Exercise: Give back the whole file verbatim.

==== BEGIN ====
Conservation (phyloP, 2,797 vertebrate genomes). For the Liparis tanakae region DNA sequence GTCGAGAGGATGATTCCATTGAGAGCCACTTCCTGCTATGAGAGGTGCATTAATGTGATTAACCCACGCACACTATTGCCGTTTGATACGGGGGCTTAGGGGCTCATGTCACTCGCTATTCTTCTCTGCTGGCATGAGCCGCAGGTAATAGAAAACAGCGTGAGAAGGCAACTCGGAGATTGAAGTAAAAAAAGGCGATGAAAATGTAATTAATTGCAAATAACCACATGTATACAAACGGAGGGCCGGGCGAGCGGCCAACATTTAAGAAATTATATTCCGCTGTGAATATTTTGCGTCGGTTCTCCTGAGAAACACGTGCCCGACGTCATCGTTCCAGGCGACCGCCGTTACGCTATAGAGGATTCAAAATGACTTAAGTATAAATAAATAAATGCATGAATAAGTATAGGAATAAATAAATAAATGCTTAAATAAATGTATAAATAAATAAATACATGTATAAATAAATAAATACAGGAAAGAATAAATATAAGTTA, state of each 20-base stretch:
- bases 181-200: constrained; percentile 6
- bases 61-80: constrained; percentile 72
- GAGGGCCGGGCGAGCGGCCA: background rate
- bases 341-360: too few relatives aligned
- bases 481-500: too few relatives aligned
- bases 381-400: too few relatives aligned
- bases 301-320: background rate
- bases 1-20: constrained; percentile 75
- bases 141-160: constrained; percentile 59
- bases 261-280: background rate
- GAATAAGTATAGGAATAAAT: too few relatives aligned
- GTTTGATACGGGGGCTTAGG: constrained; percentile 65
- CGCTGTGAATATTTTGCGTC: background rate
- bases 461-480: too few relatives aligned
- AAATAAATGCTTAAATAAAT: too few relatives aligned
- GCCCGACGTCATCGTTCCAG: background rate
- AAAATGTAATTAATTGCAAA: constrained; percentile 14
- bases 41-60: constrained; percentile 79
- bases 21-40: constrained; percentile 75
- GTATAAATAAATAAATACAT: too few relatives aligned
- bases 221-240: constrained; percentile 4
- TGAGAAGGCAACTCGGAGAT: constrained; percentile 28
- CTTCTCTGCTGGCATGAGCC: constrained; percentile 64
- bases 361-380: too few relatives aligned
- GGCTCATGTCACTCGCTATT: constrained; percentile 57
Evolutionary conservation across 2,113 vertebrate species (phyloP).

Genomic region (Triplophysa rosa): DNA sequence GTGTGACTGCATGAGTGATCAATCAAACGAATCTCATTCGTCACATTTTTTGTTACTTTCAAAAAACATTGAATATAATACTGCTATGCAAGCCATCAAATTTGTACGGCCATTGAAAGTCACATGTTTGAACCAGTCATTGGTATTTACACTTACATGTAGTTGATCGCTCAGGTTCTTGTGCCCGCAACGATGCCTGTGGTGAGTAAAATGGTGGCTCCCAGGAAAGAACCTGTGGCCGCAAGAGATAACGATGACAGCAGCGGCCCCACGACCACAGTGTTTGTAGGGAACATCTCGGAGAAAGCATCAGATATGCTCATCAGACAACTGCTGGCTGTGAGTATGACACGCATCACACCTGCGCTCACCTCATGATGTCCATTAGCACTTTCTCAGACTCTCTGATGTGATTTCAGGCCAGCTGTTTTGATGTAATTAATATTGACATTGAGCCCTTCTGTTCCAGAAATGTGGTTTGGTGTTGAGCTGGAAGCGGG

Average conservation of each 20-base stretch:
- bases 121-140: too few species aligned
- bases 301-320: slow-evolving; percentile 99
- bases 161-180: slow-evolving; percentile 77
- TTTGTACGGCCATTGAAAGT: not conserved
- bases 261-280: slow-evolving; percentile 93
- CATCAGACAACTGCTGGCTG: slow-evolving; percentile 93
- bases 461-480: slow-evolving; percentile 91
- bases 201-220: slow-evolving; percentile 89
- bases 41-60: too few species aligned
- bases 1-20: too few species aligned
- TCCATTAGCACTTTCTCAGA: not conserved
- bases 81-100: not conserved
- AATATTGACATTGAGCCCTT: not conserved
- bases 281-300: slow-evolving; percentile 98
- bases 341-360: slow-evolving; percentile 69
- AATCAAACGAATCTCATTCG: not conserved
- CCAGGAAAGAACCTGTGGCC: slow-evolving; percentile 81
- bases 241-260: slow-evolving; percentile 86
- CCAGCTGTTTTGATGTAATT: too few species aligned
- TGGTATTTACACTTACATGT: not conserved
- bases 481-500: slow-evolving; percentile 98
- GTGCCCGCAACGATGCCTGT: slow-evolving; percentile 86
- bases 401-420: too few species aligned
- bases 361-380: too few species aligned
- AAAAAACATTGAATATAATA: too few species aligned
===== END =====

Conservation (phyloP, 2,797 vertebrate genomes). For the Liparis tanakae region DNA sequence GTCGAGAGGATGATTCCATTGAGAGCCACTTCCTGCTATGAGAGGTGCATTAATGTGATTAACCCACGCACACTATTGCCGTTTGATACGGGGGCTTAGGGGCTCATGTCACTCGCTATTCTTCTCTGCTGGCATGAGCCGCAGGTAATAGAAAACAGCGTGAGAAGGCAACTCGGAGATTGAAGTAAAAAAAGGCGATGAAAATGTAATTAATTGCAAATAACCACATGTATACAAACGGAGGGCCGGGCGAGCGGCCAACATTTAAGAAATTATATTCCGCTGTGAATATTTTGCGTCGGTTCTCCTGAGAAACACGTGCCCGACGTCATCGTTCCAGGCGACCGCCGTTACGCTATAGAGGATTCAAAATGACTTAAGTATAAATAAATAAATGCATGAATAAGTATAGGAATAAATAAATAAATGCTTAAATAAATGTATAAATAAATAAATACATGTATAAATAAATAAATACAGGAAAGAATAAATATAAGTTA, state of each 20-base stretch:
- bases 181-200: constrained; percentile 6
- bases 61-80: constrained; percentile 72
- GAGGGCCGGGCGAGCGGCCA: background rate
- bases 341-360: too few relatives aligned
- bases 481-500: too few relatives aligned
- bases 381-400: too few relatives aligned
- bases 301-320: background rate
- bases 1-20: constrained; percentile 75
- bases 141-160: constrained; percentile 59
- bases 261-280: background rate
- GAATAAGTATAGGAATAAAT: too few relatives aligned
- GTTTGATACGGGGGCTTAGG: constrained; percentile 65
- CGCTGTGAATATTTTGCGTC: background rate
- bases 461-480: too few relatives aligned
- AAATAAATGCTTAAATAAAT: too few relatives aligned
- GCCCGACGTCATCGTTCCAG: background rate
- AAAATGTAATTAATTGCAAA: constrained; percentile 14
- bases 41-60: constrained; percentile 79
- bases 21-40: constrained; percentile 75
- GTATAAATAAATAAATACAT: too few relatives aligned
- bases 221-240: constrained; percentile 4
- TGAGAAGGCAACTCGGAGAT: constrained; percentile 28
- CTTCTCTGCTGGCATGAGCC: constrained; percentile 64
- bases 361-380: too few relatives aligned
- GGCTCATGTCACTCGCTATT: constrained; percentile 57
Evolutionary conservation across 2,113 vertebrate species (phyloP).

Genomic region (Triplophysa rosa): DNA sequence GTGTGACTGCATGAGTGATCAATCAAACGAATCTCATTCGTCACATTTTTTGTTACTTTCAAAAAACATTGAATATAATACTGCTATGCAAGCCATCAAATTTGTACGGCCATTGAAAGTCACATGTTTGAACCAGTCATTGGTATTTACACTTACATGTAGTTGATCGCTCAGGTTCTTGTGCCCGCAACGATGCCTGTGGTGAGTAAAATGGTGGCTCCCAGGAAAGAACCTGTGGCCGCAAGAGATAACGATGACAGCAGCGGCCCCACGACCACAGTGTTTGTAGGGAACATCTCGGAGAAAGCATCAGATATGCTCATCAGACAACTGCTGGCTGTGAGTATGACACGCATCACACCTGCGCTCACCTCATGATGTCCATTAGCACTTTCTCAGACTCTCTGATGTGATTTCAGGCCAGCTGTTTTGATGTAATTAATATTGACATTGAGCCCTTCTGTTCCAGAAATGTGGTTTGGTGTTGAGCTGGAAGCGGG

Average conservation of each 20-base stretch:
- bases 121-140: too few species aligned
- bases 301-320: slow-evolving; percentile 99
- bases 161-180: slow-evolving; percentile 77
- TTTGTACGGCCATTGAAAGT: not conserved
- bases 261-280: slow-evolving; percentile 93
- CATCAGACAACTGCTGGCTG: slow-evolving; percentile 93
- bases 461-480: slow-evolving; percentile 91
- bases 201-220: slow-evolving; percentile 89
- bases 41-60: too few species aligned
- bases 1-20: too few species aligned
- TCCATTAGCACTTTCTCAGA: not conserved
- bases 81-100: not conserved
- AATATTGACATTGAGCCCTT: not conserved
- bases 281-300: slow-evolving; percentile 98
- bases 341-360: slow-evolving; percentile 69
- AATCAAACGAATCTCATTCG: not conserved
- CCAGGAAAGAACCTGTGGCC: slow-evolving; percentile 81
- bases 241-260: slow-evolving; percentile 86
- CCAGCTGTTTTGATGTAATT: too few species aligned
- TGGTATTTACACTTACATGT: not conserved
- bases 481-500: slow-evolving; percentile 98
- GTGCCCGCAACGATGCCTGT: slow-evolving; percentile 86
- bases 401-420: too few species aligned
- bases 361-380: too few species aligned
- AAAAAACATTGAATATAATA: too few species aligned